Oklahoma Fur Auction Offers Glimpse at Tradition

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When you think of the early days of the pioneers and settlers and their quest to conquer and settle the New World, visions of fur trapping and trading may come to mind. But the centuries-old American tradition of trapping and hunting furbearing wildlife is more than a mere piece of America's past. It’s also an exciting and very precision-oriented approach to managing wildlife today.

Not only is furbearer trapping and hunting a sport for the true woodsman, but it also helps the Oklahoma Department of Wildlife Conservation achieve management goals that benefit the state's environment.

Furbearing animals in Oklahoma that can be hunted include bobcat, raccoon, mink, badger, muskrat, opossum, weasel, gray and red fox, beavers, skunks and river otters. Coyotes also may be taken year-round. Carcasses or parts of legally acquired furbearing animals and coyotes may be purchased, bartered, traded, sold or offered for sale. The skins and/or tails of squirrels may also be sold.

Those interested in learning more about trapping and furbearer hunting will want to attend one of the upcoming fur auctions that will be held at 8 a.m. Feb. 27 in El Reno at the Canadian County Fairgrounds. The event is being hosted by the Oklahoma Fur Bearer Alliance. Sellers must be members of the Alliance. For more information, contact John Weygandt at (918) 645-5667.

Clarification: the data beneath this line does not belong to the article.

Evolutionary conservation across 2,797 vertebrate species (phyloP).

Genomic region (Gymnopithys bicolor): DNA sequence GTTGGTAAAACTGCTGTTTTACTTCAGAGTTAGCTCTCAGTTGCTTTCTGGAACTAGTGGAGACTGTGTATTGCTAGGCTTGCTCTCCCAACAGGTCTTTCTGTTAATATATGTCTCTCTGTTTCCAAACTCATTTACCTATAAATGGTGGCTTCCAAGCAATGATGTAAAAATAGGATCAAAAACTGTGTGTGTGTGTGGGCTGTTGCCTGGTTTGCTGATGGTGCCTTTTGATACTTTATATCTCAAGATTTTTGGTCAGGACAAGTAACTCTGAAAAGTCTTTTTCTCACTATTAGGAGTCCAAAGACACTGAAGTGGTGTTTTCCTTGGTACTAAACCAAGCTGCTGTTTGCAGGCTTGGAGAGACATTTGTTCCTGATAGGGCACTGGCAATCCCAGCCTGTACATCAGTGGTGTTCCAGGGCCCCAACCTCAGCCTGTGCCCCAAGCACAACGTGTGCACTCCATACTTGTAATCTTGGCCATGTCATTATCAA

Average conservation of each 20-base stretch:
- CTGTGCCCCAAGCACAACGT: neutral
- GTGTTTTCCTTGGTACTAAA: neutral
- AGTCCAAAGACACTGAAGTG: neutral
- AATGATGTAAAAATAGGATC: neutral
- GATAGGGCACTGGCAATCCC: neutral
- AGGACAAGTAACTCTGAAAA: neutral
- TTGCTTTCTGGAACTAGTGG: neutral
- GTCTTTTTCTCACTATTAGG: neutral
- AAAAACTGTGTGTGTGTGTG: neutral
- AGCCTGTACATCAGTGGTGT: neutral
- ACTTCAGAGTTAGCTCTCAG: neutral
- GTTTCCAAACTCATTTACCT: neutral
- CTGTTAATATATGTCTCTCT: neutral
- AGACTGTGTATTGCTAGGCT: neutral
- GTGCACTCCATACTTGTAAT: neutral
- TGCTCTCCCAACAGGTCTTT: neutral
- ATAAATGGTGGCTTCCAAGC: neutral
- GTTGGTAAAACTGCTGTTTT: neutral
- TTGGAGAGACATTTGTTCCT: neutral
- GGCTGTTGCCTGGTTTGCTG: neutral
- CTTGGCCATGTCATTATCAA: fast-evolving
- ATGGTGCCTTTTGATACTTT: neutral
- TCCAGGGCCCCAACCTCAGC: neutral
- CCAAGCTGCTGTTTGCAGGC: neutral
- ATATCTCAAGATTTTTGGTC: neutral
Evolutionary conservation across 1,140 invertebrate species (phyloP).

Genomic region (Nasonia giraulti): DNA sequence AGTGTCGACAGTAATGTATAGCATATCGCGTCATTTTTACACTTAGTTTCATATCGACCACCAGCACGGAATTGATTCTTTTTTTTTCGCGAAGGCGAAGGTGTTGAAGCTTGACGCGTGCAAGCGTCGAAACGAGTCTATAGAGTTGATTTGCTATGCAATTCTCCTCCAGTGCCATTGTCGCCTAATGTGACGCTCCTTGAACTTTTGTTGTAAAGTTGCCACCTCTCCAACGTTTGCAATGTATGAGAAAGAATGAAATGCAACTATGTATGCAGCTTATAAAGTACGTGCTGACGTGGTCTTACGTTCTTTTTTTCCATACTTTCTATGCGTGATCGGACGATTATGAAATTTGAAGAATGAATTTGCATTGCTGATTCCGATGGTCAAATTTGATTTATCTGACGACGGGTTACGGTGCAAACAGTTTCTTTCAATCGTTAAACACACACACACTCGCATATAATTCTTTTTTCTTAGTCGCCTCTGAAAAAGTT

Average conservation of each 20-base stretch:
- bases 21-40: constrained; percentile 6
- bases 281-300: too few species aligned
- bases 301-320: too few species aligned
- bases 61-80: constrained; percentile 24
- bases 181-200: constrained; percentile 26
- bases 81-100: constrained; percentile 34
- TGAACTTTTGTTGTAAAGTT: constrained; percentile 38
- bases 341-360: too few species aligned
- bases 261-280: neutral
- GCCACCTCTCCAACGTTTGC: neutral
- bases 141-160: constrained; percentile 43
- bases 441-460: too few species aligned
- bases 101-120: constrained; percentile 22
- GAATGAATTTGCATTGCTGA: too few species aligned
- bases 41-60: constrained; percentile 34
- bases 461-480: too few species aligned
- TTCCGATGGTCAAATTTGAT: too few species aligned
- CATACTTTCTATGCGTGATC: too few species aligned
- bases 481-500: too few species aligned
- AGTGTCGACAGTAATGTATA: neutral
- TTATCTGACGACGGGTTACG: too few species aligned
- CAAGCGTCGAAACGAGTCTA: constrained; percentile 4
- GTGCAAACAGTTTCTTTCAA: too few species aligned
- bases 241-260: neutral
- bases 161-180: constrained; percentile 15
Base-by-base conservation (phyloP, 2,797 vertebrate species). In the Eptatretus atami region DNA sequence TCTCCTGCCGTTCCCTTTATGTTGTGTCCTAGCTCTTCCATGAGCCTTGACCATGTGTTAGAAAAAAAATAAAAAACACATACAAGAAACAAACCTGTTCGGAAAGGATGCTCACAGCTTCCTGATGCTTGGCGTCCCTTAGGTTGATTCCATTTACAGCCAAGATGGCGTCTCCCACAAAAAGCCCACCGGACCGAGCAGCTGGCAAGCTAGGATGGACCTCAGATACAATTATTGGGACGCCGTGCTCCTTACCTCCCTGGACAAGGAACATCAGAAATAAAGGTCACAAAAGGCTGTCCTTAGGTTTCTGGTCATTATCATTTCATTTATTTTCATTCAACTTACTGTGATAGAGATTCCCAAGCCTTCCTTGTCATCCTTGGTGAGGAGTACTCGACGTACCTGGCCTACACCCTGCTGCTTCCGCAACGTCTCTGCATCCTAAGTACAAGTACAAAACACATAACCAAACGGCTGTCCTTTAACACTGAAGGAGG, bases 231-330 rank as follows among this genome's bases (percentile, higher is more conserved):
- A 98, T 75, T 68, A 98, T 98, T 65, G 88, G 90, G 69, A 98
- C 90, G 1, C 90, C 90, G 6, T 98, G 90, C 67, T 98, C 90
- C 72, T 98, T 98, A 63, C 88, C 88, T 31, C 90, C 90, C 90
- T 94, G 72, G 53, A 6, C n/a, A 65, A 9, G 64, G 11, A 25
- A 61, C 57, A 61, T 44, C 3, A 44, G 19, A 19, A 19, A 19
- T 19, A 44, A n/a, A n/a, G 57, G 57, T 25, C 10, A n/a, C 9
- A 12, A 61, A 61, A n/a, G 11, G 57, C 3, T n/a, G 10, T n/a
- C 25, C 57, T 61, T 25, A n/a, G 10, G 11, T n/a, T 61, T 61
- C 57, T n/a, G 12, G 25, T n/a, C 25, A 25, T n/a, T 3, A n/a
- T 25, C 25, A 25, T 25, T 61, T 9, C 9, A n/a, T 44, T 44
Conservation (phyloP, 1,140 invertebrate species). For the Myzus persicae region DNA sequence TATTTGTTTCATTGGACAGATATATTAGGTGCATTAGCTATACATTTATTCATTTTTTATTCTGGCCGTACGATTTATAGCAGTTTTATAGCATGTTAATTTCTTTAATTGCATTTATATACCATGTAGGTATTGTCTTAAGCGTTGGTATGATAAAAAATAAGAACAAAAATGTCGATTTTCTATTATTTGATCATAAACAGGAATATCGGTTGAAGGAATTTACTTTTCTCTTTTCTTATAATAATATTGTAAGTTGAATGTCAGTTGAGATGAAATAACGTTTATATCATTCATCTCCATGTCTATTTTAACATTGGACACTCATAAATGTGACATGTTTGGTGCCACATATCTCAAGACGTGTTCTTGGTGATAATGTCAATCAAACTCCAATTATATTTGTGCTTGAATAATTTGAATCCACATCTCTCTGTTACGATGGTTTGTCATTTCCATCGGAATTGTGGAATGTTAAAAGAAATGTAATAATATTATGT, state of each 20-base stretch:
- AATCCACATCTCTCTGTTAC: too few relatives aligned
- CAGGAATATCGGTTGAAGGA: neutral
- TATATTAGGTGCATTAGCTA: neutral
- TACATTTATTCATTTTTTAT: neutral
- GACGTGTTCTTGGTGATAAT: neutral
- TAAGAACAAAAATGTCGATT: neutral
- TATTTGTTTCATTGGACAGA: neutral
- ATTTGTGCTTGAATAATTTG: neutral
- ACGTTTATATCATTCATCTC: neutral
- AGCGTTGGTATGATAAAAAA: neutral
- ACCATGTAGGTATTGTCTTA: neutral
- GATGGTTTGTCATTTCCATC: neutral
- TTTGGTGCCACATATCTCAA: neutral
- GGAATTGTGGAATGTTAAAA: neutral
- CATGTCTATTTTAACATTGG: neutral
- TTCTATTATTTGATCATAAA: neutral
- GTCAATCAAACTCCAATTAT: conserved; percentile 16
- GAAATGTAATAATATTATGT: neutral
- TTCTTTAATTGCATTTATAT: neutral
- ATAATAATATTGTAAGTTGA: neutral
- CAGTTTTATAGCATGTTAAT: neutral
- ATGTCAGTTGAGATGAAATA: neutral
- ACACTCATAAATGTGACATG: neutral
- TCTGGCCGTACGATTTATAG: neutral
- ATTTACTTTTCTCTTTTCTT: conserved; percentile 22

To hunt furbearers, residents are required to purchase a hunting license, unless exempt. In addition to a hunting license, a trapping license is required to trap any furbearer, unless otherwise exempt. The trapping license expires Jan. 31 of each year. A fur license (bobcat-raccoon-river otter-gray/red fox) is required for taking these species by any means, unless exempt, and is valid through Feb. 28. Lifetime hunting or combination license holders or senior citizen hunting or senior citizen combination license holders must purchase a trapping license to trap, but are exempt from the fur license.

Bobcat and river otter pelts must have a permanent tag affixed by an authorized employee of the Wildlife Department or designated private tagging agent and can be obtained from any game warden, wildlife biologists, state fish hatcheries, Department field offices or designated private tagging stations. Bobcat and river otter pelts must have the permanent tag affixed within 10 working days of the close of furbearer season in order to be held in possession of a hunter, trapper or buyer.

For specific tagging details, furbearer season dates and other furbearer regulations, see the current "Oklahoma Hunting Guide" or log on to wildlifedepartment.com.